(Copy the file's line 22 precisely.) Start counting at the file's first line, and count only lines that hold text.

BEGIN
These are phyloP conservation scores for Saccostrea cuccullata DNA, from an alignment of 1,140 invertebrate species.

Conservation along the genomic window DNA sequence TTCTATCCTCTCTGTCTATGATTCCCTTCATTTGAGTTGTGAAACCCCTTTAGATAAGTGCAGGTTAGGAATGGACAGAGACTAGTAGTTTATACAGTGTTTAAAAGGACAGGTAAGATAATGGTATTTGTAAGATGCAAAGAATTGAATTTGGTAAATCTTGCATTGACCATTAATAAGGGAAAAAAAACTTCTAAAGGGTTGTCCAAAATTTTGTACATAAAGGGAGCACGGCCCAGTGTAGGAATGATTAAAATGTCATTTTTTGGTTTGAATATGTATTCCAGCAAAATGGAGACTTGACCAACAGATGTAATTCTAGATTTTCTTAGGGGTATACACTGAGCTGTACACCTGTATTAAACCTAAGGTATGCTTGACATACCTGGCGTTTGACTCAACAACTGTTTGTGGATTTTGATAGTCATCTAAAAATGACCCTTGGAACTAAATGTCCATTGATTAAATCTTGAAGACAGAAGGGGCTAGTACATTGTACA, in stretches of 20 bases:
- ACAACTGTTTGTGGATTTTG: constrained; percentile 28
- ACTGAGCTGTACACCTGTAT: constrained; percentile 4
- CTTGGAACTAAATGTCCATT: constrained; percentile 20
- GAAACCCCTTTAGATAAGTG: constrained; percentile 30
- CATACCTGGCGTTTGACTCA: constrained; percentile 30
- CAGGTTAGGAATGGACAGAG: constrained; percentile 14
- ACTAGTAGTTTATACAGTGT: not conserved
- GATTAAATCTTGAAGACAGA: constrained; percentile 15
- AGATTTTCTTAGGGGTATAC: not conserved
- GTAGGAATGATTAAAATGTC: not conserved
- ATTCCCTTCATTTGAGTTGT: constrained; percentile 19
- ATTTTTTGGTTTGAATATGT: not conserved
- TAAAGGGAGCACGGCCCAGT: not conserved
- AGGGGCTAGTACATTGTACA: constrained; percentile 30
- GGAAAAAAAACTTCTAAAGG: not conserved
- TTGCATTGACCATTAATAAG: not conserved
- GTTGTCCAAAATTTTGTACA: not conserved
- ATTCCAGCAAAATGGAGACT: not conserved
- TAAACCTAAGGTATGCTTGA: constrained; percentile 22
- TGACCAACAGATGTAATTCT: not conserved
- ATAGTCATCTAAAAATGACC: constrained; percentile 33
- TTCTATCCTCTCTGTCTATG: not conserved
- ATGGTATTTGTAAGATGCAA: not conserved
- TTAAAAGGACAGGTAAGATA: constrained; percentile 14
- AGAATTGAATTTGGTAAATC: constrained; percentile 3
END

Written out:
- TGACCAACAGATGTAATTCT: not conserved